public official) for services performed by an
characteristics of the separation of employment. The
employee for his employer, including the cash value
Claims Court, however, did not address the issue of
of all remuneration (including benefits) paid in any
whether the payments were made pursuant to a plan.
medium other than cash,” again with some specific
The Claims Court found that one type of reduction
exclusions. CSX argued that the definitions of
“wages” in the Code provisions relevant to FICA
in force payment—severance payments made to
taxes and to income taxes are so substantially similar
employees involuntarily laid off by CSX—were
supplemental unemployment compensation benefits
that interpretations of the term in one context should
also apply in the other.
and were not subject to FICA taxation. The court
reasoned that the affected employees were not
CSX noted that although Section 3402(o) of the
performing services for CSX and had effectively
Code (entitled “Extension of withholding to certain
experienced a separation from employment at the
payments other than wages”) excludes supplemental
time of receipt of such payments.
unemployment compensation benefits from the
The Claims Court found that the other types of
definition of wages per se, the Section nevertheless
subjects these payments to withholding for income
reduction in force payments—payments made to
tax purposes: “[A]ny supplemental unemployment
employees who were on stand-by status and
separation payments to employees in exchange for
compensation benefit paid to an individual . . . shall
be treated as if it were a payment of wages by an
relinquishment of their current employment with
employer to an employee.”
CSX—did not constitute supplemental unemployment
compensation benefits and were subject to FICA
CSX argued that, because supplemental unemployment
taxes. With respect to payments to those employees
compensation benefits are excluded from the definition
on stand-by status, the court found that these
of “wages” in the income tax context, such payments
employees had not experienced a separation from
must also be excluded from “wages” for FICA
employment because they were still carried on the
purposes. CSX argued further that, because the Code
CSX payroll, obliged to remain subject to recall on an
does not contain a provision for the imposition of FICA
as-needed basis and compensated for all days actually
taxes on such payments analogous to Section 3402(o)
worked. With respect to the separation payments
in the income tax context, supplemental unemployment
made to employees in exchange for a relinquishment
compensation benefits are not subject to FICA taxes.
of their current position with CSX, the court found
that the separation from employment was voluntary
The Claims Court accepted CSX’s arguments,
on the part of these employees.
finding that “barring differences in the two statutes,
the fundamental definition of wages under the FICA
and income-tax withholding statutes are to be
Implications
understood as being identical.” On this basis
Under CSX, severance payments to terminated employees
supplemental unemployment compensation benefits
that constitute supplemental unemployment compensation
were neither wages nor remuneration for services
benefits may not be subject to FICA and FUTA taxation.
and not subject to taxation under FICA. The court
As noted above, for severance payments to qualify as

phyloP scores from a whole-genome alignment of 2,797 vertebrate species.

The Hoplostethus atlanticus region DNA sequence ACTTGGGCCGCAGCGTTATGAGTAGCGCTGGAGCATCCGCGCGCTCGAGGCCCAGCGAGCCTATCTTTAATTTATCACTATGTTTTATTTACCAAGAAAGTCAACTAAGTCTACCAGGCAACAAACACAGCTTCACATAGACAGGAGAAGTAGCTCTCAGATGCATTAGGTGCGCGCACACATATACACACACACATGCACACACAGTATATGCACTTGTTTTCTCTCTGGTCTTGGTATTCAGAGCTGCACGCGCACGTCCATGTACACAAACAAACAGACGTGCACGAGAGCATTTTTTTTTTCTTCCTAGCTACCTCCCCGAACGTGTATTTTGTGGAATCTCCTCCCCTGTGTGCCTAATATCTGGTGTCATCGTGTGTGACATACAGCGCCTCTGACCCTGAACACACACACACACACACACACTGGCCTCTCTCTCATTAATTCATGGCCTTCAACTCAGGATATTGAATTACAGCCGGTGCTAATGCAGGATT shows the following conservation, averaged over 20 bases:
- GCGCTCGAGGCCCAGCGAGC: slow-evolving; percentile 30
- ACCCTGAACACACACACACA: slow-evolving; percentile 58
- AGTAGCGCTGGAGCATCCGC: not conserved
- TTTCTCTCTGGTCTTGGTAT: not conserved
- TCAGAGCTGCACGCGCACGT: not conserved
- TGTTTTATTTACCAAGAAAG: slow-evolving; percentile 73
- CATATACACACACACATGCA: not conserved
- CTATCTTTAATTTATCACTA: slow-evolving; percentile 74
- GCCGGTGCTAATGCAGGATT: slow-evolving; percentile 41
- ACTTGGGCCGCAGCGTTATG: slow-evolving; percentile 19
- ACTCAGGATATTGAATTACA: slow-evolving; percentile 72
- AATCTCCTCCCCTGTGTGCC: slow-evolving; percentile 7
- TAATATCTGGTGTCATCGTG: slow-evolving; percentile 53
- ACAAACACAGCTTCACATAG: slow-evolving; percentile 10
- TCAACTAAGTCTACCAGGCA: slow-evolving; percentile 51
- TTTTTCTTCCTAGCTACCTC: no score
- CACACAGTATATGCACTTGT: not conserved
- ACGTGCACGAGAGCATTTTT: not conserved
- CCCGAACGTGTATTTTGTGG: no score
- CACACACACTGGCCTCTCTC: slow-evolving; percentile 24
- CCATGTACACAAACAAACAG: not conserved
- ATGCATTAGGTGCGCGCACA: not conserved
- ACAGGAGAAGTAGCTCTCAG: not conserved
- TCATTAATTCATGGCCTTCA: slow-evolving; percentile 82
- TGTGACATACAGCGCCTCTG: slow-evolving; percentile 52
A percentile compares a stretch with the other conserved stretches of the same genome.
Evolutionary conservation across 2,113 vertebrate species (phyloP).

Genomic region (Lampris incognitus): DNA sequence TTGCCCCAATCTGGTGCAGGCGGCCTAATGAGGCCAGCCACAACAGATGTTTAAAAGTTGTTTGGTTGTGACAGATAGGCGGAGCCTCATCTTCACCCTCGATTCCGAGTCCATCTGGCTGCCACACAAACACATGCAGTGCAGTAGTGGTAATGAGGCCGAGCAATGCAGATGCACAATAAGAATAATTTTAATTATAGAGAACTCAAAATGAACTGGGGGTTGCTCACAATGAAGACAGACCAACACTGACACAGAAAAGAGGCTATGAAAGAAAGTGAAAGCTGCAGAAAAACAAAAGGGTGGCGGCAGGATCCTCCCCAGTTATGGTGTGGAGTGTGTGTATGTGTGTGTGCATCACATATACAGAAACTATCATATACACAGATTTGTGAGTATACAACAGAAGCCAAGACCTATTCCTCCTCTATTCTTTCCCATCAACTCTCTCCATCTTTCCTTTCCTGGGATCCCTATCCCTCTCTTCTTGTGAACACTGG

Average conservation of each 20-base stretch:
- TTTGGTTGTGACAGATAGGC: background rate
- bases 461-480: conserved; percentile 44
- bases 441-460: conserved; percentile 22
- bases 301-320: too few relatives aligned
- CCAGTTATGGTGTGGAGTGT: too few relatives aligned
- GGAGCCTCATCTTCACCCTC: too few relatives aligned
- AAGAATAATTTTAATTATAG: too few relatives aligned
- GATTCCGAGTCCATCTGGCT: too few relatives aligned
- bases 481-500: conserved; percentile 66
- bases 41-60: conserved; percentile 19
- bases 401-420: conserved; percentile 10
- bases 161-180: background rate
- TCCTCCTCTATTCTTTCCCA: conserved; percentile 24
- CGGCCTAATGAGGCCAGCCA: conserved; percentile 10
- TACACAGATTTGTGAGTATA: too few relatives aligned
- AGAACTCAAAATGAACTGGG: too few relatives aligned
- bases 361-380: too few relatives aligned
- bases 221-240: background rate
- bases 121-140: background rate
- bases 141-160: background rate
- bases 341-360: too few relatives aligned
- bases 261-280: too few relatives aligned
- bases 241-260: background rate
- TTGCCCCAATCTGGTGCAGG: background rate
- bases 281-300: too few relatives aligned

noted that, in order for such benefits to be subject to
supplemental unemployment benefits, such payments
FICA taxes, they would need to be expressly
must have been made pursuant to a plan and the separation
included as taxable under Section 3121(a) of the
from employment must have been involuntary on the part
Code as was done for income tax withholding under
of the employee and due to a reduction in force.
Section 3402(o) of the Code. Because there is no
Caution, however, is warranted about the extent to
specific inclusion of supplemental unemployment
which CSX should be relied upon because the
compensation benefits in Section 3121(a) of the
decision is still subject to appeal and the IRS has
Code, the Claims Court concluded that FICA taxes
not yet announced its future position on CSX.
should not be imposed on such benefits.
In addition, because the Claims Court did not
The Claims Court then went on to address whether
address what constitutes a “plan” for purposes of
the three types of reduction in force payments made
supplemental unemployment compensation benefits,
by CSX constituted supplemental unemployment
the applicability of CSX in the negotiated agreement
compensation benefits. Section 3402(o) of the Code
context is unclear. Furthermore, an employer
defines “supplemental unemployment benefits” as
seeking to rely on CSX should consider whether it
“amounts which are paid to an employee pursuant to
treated the affected employees at the time severance
a plan to which the employer is a party, because
payments were made as having an involuntary
of an employee’s involuntary separation from
separation of employment for all purposes. For


3
example, the ability of the affected employees to
as the grounds for the claim, provide supporting
contribute a portion of the severance payments to the
facts relating to the reductions in force and
employer’s 401(k) plan or the commencement of the
severance payments, and provide calculations of the
COBRA election period after payment of severance
refund amount. When an employer makes a claim
has ceased may provide a basis for a determination
for a refund of FICA taxes, generally the employer
that the affected employees had not experienced a
must certify on Form 941c that it has either repaid
separation from employment at the time the
the tax to its employees or that it has obtained their
severance payments were made.
written consent to the refund.5 For protective refund
claims based on CSX, this certification should not be